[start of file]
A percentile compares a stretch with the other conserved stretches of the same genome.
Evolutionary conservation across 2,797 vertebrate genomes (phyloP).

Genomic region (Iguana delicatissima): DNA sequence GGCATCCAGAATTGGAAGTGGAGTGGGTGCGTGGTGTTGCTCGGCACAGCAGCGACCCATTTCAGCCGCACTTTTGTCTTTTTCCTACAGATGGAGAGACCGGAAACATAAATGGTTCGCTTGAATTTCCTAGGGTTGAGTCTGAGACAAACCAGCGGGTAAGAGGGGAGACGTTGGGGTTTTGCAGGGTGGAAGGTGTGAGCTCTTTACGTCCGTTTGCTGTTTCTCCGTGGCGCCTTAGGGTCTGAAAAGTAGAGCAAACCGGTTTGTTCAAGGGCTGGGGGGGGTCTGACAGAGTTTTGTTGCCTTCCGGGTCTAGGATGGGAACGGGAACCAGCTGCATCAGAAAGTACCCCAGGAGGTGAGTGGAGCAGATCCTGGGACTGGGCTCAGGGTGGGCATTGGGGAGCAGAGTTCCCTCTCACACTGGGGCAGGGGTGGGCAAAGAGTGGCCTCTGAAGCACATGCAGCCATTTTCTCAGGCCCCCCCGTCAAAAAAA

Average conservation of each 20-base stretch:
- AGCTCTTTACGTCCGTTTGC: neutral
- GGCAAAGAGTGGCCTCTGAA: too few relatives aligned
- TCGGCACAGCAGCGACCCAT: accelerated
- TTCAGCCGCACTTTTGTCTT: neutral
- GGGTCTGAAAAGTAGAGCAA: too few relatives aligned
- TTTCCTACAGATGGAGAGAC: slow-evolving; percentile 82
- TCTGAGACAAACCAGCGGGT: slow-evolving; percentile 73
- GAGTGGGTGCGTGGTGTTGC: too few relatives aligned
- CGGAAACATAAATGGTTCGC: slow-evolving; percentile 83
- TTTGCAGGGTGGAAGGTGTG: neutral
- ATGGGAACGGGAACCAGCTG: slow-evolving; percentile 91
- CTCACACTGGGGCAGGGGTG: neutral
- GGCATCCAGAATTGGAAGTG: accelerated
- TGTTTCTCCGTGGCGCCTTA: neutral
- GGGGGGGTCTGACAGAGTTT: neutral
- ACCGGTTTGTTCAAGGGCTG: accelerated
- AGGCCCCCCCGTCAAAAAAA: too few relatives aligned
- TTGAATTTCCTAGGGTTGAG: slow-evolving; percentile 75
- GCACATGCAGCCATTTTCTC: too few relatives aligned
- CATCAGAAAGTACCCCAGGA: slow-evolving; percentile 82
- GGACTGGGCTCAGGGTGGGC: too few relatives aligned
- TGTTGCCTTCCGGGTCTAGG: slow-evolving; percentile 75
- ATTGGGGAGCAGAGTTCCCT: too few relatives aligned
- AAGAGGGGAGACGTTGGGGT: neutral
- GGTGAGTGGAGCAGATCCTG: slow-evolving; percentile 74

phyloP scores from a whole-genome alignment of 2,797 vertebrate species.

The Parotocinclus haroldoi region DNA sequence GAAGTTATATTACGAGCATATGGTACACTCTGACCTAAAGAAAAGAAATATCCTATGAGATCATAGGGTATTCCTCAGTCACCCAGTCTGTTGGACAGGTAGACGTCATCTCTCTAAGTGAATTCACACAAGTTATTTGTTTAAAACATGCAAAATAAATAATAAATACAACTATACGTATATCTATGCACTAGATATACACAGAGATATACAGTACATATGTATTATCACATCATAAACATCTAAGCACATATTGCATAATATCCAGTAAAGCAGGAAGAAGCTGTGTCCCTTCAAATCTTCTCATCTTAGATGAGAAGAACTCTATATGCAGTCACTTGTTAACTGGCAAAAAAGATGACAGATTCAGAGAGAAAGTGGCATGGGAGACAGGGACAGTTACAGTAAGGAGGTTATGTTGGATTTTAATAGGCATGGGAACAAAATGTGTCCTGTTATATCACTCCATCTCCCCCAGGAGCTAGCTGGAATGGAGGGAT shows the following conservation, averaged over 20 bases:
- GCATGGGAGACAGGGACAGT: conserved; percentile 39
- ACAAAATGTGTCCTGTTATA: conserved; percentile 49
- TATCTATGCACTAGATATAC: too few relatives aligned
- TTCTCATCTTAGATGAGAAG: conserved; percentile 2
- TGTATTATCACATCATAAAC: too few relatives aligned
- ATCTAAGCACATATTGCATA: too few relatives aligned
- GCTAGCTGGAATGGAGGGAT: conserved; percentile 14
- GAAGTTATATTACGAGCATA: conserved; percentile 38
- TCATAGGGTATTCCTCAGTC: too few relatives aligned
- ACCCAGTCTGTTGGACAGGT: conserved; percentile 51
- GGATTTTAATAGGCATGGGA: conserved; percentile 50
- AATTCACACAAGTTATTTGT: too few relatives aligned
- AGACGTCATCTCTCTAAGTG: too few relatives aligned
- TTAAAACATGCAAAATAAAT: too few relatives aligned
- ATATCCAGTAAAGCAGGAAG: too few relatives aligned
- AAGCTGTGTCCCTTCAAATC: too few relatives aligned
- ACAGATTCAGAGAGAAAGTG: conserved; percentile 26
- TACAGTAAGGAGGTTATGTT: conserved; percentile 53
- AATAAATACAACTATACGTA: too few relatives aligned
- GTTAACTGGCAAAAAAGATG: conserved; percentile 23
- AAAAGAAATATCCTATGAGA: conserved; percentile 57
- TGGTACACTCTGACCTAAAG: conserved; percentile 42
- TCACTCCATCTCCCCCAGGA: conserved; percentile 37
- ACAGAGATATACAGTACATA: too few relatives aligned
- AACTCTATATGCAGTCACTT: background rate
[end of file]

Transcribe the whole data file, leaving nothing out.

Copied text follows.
A percentile compares a stretch with the other conserved stretches of the same genome.
Evolutionary conservation across 2,797 vertebrate genomes (phyloP).

Genomic region (Iguana delicatissima): DNA sequence GGCATCCAGAATTGGAAGTGGAGTGGGTGCGTGGTGTTGCTCGGCACAGCAGCGACCCATTTCAGCCGCACTTTTGTCTTTTTCCTACAGATGGAGAGACCGGAAACATAAATGGTTCGCTTGAATTTCCTAGGGTTGAGTCTGAGACAAACCAGCGGGTAAGAGGGGAGACGTTGGGGTTTTGCAGGGTGGAAGGTGTGAGCTCTTTACGTCCGTTTGCTGTTTCTCCGTGGCGCCTTAGGGTCTGAAAAGTAGAGCAAACCGGTTTGTTCAAGGGCTGGGGGGGGTCTGACAGAGTTTTGTTGCCTTCCGGGTCTAGGATGGGAACGGGAACCAGCTGCATCAGAAAGTACCCCAGGAGGTGAGTGGAGCAGATCCTGGGACTGGGCTCAGGGTGGGCATTGGGGAGCAGAGTTCCCTCTCACACTGGGGCAGGGGTGGGCAAAGAGTGGCCTCTGAAGCACATGCAGCCATTTTCTCAGGCCCCCCCGTCAAAAAAA

Average conservation of each 20-base stretch:
- AGCTCTTTACGTCCGTTTGC: neutral
- GGCAAAGAGTGGCCTCTGAA: too few relatives aligned
- TCGGCACAGCAGCGACCCAT: accelerated
- TTCAGCCGCACTTTTGTCTT: neutral
- GGGTCTGAAAAGTAGAGCAA: too few relatives aligned
- TTTCCTACAGATGGAGAGAC: slow-evolving; percentile 82
- TCTGAGACAAACCAGCGGGT: slow-evolving; percentile 73
- GAGTGGGTGCGTGGTGTTGC: too few relatives aligned
- CGGAAACATAAATGGTTCGC: slow-evolving; percentile 83
- TTTGCAGGGTGGAAGGTGTG: neutral
- ATGGGAACGGGAACCAGCTG: slow-evolving; percentile 91
- CTCACACTGGGGCAGGGGTG: neutral
- GGCATCCAGAATTGGAAGTG: accelerated
- TGTTTCTCCGTGGCGCCTTA: neutral
- GGGGGGGTCTGACAGAGTTT: neutral
- ACCGGTTTGTTCAAGGGCTG: accelerated
- AGGCCCCCCCGTCAAAAAAA: too few relatives aligned
- TTGAATTTCCTAGGGTTGAG: slow-evolving; percentile 75
- GCACATGCAGCCATTTTCTC: too few relatives aligned
- CATCAGAAAGTACCCCAGGA: slow-evolving; percentile 82
- GGACTGGGCTCAGGGTGGGC: too few relatives aligned
- TGTTGCCTTCCGGGTCTAGG: slow-evolving; percentile 75
- ATTGGGGAGCAGAGTTCCCT: too few relatives aligned
- AAGAGGGGAGACGTTGGGGT: neutral
- GGTGAGTGGAGCAGATCCTG: slow-evolving; percentile 74

phyloP scores from a whole-genome alignment of 2,797 vertebrate species.

The Parotocinclus haroldoi region DNA sequence GAAGTTATATTACGAGCATATGGTACACTCTGACCTAAAGAAAAGAAATATCCTATGAGATCATAGGGTATTCCTCAGTCACCCAGTCTGTTGGACAGGTAGACGTCATCTCTCTAAGTGAATTCACACAAGTTATTTGTTTAAAACATGCAAAATAAATAATAAATACAACTATACGTATATCTATGCACTAGATATACACAGAGATATACAGTACATATGTATTATCACATCATAAACATCTAAGCACATATTGCATAATATCCAGTAAAGCAGGAAGAAGCTGTGTCCCTTCAAATCTTCTCATCTTAGATGAGAAGAACTCTATATGCAGTCACTTGTTAACTGGCAAAAAAGATGACAGATTCAGAGAGAAAGTGGCATGGGAGACAGGGACAGTTACAGTAAGGAGGTTATGTTGGATTTTAATAGGCATGGGAACAAAATGTGTCCTGTTATATCACTCCATCTCCCCCAGGAGCTAGCTGGAATGGAGGGAT shows the following conservation, averaged over 20 bases:
- GCATGGGAGACAGGGACAGT: conserved; percentile 39
- ACAAAATGTGTCCTGTTATA: conserved; percentile 49
- TATCTATGCACTAGATATAC: too few relatives aligned
- TTCTCATCTTAGATGAGAAG: conserved; percentile 2
- TGTATTATCACATCATAAAC: too few relatives aligned
- ATCTAAGCACATATTGCATA: too few relatives aligned
- GCTAGCTGGAATGGAGGGAT: conserved; percentile 14
- GAAGTTATATTACGAGCATA: conserved; percentile 38
- TCATAGGGTATTCCTCAGTC: too few relatives aligned
- ACCCAGTCTGTTGGACAGGT: conserved; percentile 51
- GGATTTTAATAGGCATGGGA: conserved; percentile 50
- AATTCACACAAGTTATTTGT: too few relatives aligned
- AGACGTCATCTCTCTAAGTG: too few relatives aligned
- TTAAAACATGCAAAATAAAT: too few relatives aligned
- ATATCCAGTAAAGCAGGAAG: too few relatives aligned
- AAGCTGTGTCCCTTCAAATC: too few relatives aligned
- ACAGATTCAGAGAGAAAGTG: conserved; percentile 26
- TACAGTAAGGAGGTTATGTT: conserved; percentile 53
- AATAAATACAACTATACGTA: too few relatives aligned
- GTTAACTGGCAAAAAAGATG: conserved; percentile 23
- AAAAGAAATATCCTATGAGA: conserved; percentile 57
- TGGTACACTCTGACCTAAAG: conserved; percentile 42
- TCACTCCATCTCCCCCAGGA: conserved; percentile 37
- ACAGAGATATACAGTACATA: too few relatives aligned
- AACTCTATATGCAGTCACTT: background rate